EPA, EPD investigate 15 drums of toxic waste dumped near park in Stone Mountain

The federal Environmental Protection Agency and state Environmental Protection Division are investigating the dumping of 15 drums of toxic waste near a city of Stone Mountain park. Photo provided to Tucker Observer

Update: On Dec. 22, the city of Stone Mountain released the following statement regarding the toxic waste dumped near a city park.

Clean-Up of Illegally Dumped Materials – Official Statement

With regards to the dumping of toxic waste near McCurdy Park the City of Stone Mountain, its City Officials, and its Administration offer the following statement:

The City of Stone Mountain’s Public Works Director Jim Tavenner received report on Monday, December 20th, 2021 that several barrels of material had been dumped near McCurdy Park at a tributary of Barbashela Creek. Tavenner’s investigation confirmed the illegal dumping of 15, 55-gallon drums of materials identified as antifreeze and oils. Director Tavenner immediately contacted the City’s stormwater engineers and also called the S&ME Environmental Engineers and the Georgia Environmental Protection Division (EPD) to begin investigation and planning to formulate an immediate course of action for mediation. Local Authority and Georgia EPD requested assistance from the Federal Environmental Protection Agency (EPA). EPA arrived on the scene Tuesday morning.

The drums released materials into the tributary of the creek. However, no potable water is derived from the area and, therefore, the spill is not a threat to drinking water. Federal contractors have removed the drums, vacuumed the creek dry, and have excavated and removed contaminated soils from the dumping site. Contamination units have been staged near McCurdy Park while continued monitoring is conducted.

Investigation on the matter is ongoing.

The City of Stone Mountain’s Officials and Administration thank Director Jim Tavenner, Clark Patterson Lee, and S&ME for their immediate response to coordinate action in the matter. We also thank the Georgia Environmental Protection Division and the DeKalb County Hazmat Team for their response efforts. The City appreciates the Code compliance and investigatory efforts of City of Stone Mountain Sgt. Bob Hillis and the City also offers its thanks to the Federal response and services rendered by the Environmental Protection Agency in the prompt clean-up of the material.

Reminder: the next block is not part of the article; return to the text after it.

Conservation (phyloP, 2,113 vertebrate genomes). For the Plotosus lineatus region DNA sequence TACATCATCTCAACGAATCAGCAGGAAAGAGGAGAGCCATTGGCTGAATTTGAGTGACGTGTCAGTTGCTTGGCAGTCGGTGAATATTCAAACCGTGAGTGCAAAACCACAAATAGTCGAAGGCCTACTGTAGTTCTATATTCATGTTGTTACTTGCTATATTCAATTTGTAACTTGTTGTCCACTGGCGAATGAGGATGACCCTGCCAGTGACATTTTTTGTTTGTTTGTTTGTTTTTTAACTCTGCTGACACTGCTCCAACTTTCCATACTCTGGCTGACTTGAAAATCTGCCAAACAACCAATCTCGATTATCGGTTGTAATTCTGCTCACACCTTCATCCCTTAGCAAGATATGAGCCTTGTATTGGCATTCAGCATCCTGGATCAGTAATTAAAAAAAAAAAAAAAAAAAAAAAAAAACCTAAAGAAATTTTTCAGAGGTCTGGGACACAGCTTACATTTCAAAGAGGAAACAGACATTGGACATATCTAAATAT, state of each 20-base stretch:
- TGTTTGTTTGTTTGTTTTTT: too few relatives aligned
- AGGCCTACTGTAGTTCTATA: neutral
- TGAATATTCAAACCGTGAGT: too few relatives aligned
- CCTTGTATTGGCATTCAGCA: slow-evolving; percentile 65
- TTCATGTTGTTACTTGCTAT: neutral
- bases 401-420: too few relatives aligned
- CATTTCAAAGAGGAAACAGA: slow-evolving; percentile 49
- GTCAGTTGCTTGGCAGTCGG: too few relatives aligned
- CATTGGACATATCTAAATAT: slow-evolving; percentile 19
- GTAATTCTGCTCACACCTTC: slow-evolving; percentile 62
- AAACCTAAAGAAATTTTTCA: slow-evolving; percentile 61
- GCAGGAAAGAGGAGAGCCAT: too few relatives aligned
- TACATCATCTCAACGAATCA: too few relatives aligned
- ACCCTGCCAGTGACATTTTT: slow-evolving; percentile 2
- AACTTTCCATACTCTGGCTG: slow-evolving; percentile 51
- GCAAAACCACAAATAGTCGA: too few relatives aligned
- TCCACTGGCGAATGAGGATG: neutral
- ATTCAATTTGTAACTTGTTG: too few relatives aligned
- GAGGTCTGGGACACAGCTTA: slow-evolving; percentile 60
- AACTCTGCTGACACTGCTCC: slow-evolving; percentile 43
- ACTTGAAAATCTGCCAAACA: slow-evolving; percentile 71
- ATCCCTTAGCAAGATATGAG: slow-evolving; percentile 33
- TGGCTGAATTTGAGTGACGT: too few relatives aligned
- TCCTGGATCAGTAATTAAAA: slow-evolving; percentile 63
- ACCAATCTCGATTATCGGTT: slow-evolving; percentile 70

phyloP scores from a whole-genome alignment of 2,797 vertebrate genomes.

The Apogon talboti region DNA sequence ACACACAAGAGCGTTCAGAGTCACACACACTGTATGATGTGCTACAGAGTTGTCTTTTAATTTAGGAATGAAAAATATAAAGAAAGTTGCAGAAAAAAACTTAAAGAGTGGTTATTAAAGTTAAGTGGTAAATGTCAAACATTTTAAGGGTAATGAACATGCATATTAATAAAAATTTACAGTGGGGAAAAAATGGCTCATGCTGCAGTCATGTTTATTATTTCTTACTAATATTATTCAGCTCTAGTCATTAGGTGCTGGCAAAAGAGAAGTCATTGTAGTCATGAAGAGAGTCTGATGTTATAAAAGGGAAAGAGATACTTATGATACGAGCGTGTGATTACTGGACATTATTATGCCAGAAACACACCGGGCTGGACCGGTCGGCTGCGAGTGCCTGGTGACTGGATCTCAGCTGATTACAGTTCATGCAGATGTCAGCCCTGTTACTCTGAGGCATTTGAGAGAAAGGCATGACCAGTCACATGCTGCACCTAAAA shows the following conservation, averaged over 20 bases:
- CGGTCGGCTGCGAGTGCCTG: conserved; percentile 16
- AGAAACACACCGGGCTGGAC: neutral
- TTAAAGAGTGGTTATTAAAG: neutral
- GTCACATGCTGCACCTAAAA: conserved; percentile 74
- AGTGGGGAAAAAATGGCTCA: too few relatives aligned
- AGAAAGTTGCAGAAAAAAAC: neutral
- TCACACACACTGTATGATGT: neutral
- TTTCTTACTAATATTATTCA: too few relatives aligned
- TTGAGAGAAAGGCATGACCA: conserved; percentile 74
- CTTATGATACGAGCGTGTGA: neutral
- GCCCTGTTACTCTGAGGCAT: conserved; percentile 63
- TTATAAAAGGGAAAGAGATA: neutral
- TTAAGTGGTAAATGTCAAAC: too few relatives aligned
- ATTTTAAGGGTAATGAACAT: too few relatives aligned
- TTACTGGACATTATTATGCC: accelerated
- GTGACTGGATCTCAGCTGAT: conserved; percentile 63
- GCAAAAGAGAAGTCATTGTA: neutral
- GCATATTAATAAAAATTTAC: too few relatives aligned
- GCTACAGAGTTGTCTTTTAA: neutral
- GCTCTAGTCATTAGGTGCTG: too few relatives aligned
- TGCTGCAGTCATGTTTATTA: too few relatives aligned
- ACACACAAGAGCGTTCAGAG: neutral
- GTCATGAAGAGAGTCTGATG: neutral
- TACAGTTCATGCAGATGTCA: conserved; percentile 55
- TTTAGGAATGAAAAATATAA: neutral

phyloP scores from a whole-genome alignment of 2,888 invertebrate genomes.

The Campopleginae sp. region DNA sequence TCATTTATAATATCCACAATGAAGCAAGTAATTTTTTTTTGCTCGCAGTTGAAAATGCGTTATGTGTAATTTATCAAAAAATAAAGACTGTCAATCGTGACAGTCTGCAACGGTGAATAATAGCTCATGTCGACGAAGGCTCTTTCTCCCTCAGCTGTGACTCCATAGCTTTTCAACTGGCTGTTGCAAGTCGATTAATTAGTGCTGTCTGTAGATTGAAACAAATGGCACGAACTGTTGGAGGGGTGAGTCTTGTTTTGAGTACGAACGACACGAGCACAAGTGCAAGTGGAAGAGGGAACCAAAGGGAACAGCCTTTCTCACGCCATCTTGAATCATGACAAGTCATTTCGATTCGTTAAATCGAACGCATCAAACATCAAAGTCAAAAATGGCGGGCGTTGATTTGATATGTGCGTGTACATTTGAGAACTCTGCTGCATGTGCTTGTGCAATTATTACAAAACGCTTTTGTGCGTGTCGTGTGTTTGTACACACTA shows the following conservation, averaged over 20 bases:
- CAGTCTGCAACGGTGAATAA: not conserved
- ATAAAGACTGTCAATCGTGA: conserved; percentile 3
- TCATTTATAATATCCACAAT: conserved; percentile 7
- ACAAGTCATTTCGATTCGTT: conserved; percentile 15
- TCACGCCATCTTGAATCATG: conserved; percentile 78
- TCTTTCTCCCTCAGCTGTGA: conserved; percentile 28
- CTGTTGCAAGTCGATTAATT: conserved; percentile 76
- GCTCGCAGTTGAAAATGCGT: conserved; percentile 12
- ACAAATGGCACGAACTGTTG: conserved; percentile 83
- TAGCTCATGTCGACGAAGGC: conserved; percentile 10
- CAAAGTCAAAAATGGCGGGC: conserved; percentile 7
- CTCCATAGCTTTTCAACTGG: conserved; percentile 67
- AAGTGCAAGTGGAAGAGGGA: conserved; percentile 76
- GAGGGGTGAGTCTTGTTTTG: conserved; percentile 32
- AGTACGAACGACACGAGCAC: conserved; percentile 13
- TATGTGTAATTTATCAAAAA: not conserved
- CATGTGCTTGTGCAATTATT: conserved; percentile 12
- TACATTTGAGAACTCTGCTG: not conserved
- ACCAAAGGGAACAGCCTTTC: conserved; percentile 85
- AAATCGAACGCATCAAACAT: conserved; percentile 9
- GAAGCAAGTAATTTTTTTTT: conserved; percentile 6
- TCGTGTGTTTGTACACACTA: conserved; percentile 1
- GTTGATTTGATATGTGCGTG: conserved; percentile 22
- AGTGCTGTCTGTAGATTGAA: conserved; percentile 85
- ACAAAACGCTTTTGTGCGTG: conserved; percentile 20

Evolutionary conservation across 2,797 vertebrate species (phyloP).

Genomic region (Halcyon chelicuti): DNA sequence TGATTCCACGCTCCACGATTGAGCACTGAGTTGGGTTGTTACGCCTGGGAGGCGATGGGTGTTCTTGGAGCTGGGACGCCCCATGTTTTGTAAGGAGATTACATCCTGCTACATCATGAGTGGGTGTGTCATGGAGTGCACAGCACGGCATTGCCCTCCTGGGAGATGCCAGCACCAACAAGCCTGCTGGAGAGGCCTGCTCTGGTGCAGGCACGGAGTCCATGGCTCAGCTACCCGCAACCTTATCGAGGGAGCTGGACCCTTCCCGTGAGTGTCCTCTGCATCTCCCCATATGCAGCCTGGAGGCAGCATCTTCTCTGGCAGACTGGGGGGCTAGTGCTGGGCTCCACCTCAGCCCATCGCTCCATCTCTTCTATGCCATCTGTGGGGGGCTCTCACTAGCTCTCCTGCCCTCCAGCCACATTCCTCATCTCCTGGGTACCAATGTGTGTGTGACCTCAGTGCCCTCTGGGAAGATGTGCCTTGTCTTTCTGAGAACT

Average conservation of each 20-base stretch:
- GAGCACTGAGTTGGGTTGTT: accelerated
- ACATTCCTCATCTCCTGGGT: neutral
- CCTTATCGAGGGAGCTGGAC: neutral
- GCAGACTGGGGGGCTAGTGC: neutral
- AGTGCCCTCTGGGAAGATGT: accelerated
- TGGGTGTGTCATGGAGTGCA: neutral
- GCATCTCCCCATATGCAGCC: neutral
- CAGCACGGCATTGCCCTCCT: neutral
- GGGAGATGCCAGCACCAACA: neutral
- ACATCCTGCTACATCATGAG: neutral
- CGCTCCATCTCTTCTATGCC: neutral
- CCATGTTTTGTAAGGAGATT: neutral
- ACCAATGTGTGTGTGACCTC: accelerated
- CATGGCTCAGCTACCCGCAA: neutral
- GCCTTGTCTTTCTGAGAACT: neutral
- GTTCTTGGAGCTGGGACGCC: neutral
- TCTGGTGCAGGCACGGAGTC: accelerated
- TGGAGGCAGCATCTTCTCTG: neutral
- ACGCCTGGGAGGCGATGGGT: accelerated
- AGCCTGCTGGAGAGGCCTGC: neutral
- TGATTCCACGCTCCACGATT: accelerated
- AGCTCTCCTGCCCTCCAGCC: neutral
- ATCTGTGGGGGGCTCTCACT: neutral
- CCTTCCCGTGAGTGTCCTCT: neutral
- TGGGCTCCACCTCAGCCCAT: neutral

Please do not hesitate to present your questions and concerns to your City Officials and to the Administration. We are here to address them and to provide you with the assurance that we are working in the best interest of the City in this and all matters.

Sincerely,

ChaQuias Thornton

City Manager

Here is our earlier story:

Stone Mountain, GA — The federal Environmental Protection Agency and state Environmental Protection Division are investigating the dumping of 15 drums of toxic waste near a city of Stone Mountain park.

According to a reader, someone deposited the drums near the terminus of Barbashela Creek next to McCurdy Park. A spokesperson for EPD says, “Drum contents now have been identified as antifreeze, gear oil, and mineral oil/xylene.”

A spokesperson for the EPA said, “At the request of the Georgia Environmental Protection Division (GAEPD) and local authorities, EPA has deployed an On Scene Coordinator to the scene of 15 abandoned drums impacting a tributary that leads to Barbashela Creek site in the City of Stone Mountain (Dekalb County) to provide assistance and oversight of the response efforts. Dekalb County Hazmat is responding and GAEPD has deployed a responder as well.”

The cleanup effort and investigation is ongoing, according to EPD.

“The Georgia EPD Emergency Response Team was notified on [Monday], December 20 that fifteen 55-gallon drums were found near a park in the City of Stone Mountain and arrived at the site about 7 p.m.,” a spokesperson for EPD said. “The drums had released an unknown material into a tributary of Barbashela Creek. The Dekalb County Hazmat Team was notified and responded. No drinking water intakes were identified in the area. Dekalb HazMat placed sorbent pads and boom to establish containment. … Federal contractors are currently removing the drums.  The creek will be vac-trucked dry and contaminated soils will be excavated and removed. An investigation is ongoing.”

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